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The Week in Security: BlackCat threatens to leak Reddit data, attackers target npm packages (again)

Carolynn van Arsdale
Blog Author

Carolynn van Arsdale, Writer, ReversingLabs.

Welcome to the latest edition of The Week in Security, which brings you the newest headlines from both the world and our team across the full stack of security: application security, cybersecurity, and beyond. This week: BlackCat hackers threaten to leak Reddit’s data. Also: Hijacked S3 buckets are being used in attacks on npm packages.

This Week’s Top Story

BlackCat hackers threaten to leak Reddit’s data

Back in February of this year, the BlackCat (also known as ALPHV) ransomware gang attacked Reddit by phishing one of their employees, which hackers claim allowed them to steal 80GB of data from the platform. Reddit disclosed that they were hacked on February 5th, and shared that the attackers breached the platform’s systems, giving the threat actors access to “internal docs, code, as well as some internal dashboards and business systems,” said Reddit CTO Christoper Slowe. He also made it known in the post that there were “no indications of breach of our primary production systems,” and that user information, such as passwords, accounts, and financial information were not impacted. 

BlackCat is now claiming that they were behind the February attack on Reddit, and posted a “Reddit Files” page on their leak site. The attackers share that they stole 80GB worth of compressed data, and now plan on leaking all of it if Reddit doesn’t follow through on the gang’s demands. BlackCat attackers said they have contacted Reddit twice since February about their demands, which include a $4.5 million ransom for the data and API policy changes. BlackCat claims that they have received no response from the platform to date, and will release the data if the demands aren’t met. 

Reddit declined BleepingComputer’s request for comment, but the news source is now able to confirm that the attack BlackCat is referencing on their leak site is the same as the February phishing attack on Reddit.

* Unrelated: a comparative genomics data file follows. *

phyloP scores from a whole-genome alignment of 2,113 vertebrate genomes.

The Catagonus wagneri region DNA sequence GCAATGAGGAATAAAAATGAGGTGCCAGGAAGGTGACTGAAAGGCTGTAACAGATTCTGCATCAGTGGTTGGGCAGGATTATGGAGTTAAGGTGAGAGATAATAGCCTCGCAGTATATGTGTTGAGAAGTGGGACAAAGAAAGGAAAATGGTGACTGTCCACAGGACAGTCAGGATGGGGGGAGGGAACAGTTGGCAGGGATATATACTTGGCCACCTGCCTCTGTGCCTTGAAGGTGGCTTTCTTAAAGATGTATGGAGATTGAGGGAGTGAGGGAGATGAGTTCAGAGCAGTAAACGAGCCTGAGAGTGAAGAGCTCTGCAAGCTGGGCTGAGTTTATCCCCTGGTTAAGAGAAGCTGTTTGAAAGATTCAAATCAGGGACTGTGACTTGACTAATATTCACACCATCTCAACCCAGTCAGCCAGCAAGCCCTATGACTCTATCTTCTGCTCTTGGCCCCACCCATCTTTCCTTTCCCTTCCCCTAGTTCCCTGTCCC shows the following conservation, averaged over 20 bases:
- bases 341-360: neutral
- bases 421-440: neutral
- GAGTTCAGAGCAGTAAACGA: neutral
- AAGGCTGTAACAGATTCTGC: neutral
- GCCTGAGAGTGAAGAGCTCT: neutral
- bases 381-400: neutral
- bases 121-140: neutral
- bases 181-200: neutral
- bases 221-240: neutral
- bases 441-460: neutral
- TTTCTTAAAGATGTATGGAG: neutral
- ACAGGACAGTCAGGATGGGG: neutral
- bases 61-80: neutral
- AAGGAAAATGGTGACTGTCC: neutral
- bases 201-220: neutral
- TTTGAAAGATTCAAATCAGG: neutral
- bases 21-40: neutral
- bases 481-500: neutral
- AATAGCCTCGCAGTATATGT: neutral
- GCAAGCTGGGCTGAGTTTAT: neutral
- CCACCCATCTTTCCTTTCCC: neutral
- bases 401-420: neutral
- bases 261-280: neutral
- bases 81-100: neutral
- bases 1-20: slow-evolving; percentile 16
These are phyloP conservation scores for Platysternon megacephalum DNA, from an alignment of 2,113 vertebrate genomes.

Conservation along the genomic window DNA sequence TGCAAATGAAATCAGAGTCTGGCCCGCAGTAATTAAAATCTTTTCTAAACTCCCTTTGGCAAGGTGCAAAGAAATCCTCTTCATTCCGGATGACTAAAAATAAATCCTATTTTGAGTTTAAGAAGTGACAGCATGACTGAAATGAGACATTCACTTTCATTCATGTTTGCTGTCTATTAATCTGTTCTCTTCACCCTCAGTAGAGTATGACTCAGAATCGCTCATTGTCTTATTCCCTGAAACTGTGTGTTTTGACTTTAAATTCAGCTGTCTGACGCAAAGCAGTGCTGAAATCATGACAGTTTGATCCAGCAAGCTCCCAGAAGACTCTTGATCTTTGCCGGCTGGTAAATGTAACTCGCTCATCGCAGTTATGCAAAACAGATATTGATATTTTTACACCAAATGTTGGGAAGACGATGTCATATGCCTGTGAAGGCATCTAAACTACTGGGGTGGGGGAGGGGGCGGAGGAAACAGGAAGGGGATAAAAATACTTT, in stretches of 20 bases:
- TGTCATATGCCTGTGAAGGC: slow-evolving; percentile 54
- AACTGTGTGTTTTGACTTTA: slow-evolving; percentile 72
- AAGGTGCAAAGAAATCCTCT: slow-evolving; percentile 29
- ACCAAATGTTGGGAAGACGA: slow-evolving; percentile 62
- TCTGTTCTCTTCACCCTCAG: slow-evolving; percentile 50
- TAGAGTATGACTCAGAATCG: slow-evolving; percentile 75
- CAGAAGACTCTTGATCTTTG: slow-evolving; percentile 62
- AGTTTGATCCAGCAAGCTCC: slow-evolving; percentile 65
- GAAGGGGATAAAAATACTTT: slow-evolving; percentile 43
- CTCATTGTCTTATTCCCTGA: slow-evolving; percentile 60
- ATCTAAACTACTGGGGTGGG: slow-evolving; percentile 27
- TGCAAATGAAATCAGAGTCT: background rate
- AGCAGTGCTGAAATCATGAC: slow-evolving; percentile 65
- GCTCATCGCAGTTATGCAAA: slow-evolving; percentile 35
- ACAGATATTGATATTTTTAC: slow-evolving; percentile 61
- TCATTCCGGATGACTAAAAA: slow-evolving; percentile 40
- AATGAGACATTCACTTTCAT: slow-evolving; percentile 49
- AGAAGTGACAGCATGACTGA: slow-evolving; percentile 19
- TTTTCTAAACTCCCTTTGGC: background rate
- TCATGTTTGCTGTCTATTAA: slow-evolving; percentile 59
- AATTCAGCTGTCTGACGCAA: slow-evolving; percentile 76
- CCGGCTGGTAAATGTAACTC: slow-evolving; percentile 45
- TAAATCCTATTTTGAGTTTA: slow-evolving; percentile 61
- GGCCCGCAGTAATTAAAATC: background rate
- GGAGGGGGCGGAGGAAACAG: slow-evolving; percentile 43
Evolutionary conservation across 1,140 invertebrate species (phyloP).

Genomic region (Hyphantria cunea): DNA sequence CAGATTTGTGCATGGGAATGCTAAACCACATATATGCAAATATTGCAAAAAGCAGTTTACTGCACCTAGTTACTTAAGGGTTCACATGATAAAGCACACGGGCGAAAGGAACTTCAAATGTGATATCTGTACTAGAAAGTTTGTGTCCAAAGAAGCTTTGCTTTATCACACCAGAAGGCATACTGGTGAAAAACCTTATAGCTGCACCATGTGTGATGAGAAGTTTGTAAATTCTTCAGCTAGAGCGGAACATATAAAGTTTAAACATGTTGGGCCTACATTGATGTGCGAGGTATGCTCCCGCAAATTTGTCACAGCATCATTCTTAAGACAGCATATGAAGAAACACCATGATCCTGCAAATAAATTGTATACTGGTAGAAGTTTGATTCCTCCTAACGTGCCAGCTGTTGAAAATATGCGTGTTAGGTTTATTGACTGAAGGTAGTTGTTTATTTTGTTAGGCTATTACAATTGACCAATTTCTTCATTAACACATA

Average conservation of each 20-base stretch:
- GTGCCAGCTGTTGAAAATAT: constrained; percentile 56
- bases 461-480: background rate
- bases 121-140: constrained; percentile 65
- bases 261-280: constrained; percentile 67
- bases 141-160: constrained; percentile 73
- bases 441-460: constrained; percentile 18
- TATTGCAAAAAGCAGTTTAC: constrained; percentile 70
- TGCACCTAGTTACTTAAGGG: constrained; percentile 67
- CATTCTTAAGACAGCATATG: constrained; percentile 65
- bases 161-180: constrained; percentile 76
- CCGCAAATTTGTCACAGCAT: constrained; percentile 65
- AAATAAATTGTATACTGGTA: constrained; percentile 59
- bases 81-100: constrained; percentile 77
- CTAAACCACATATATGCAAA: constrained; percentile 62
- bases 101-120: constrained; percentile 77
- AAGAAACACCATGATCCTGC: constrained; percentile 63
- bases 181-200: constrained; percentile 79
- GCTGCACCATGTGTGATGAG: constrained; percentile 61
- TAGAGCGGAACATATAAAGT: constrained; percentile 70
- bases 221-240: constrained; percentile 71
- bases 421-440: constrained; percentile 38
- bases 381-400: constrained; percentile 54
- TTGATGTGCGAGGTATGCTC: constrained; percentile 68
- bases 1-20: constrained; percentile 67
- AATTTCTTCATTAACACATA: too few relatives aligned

News Roundup

Here are the stories we’re paying attention to this week…    

Hijacked S3 buckets used in attacks on npm packages (The Register)

Miscreants are using expired Amazon Web Services (AWS) S3 buckets to place malicious code into a legitimate package in the npm repository without having to tinker with any code.

Microsoft confirms recent service disruptions were caused by Russian hacking group (ONMSFT.com)

In a recent blog post, Microsoft officially acknowledged that the disruptions to its services earlier this month were the result of deliberate hacks. The tech giant attributed the temporary unavailability of some of its services to ongoing Distributed Denial-of-Service (DDoS) attacks conducted by a threat actor identified as Storm-1359.

U.S. government offers $10 million bounty for info on Clop ransomware (Bleeping Computer)

The U.S. State Department's Rewards for Justice program announced up to a $10 million bounty yesterday for information linking the Clop ransomware attacks to a foreign government. Rewards of Justice (RFJ) is a U.S. Department of State program that offers monetary rewards for information on threat actors and attacks impacting the national security of the USA.

Experts Uncover Year-Long Cyber Attack on IT Firm Utilizing Custom Malware RDStealer (The Hacker News)

A highly targeted cyber attack against an East Asian IT company involved the deployment of a custom malware written in Golang called RDStealer. Evidence gathered by Bitdefender shows that the campaign – dubbed RedClouds – started in early 2022. The targeting aligns with the interest of China-based threat actors.

Report: Microsoft launched Bing chatbot despite OpenAI warning it wasn’t ready (ArsTechnica)

Not only has tension and confusion extended to Microsoft's internal AI team—which apparently is dealing with budget cuts and limited access to OpenAI technology—but sources said it also clouded Microsoft's controversial rollout of AI-powered Bing search last February. At that time, Bing was found to be vulnerable to prompt injection attacks revealing company secrets and providing sometimes inaccurate and truly unhinged responses to user prompts.

Featured image: brett-jordan/unsplash

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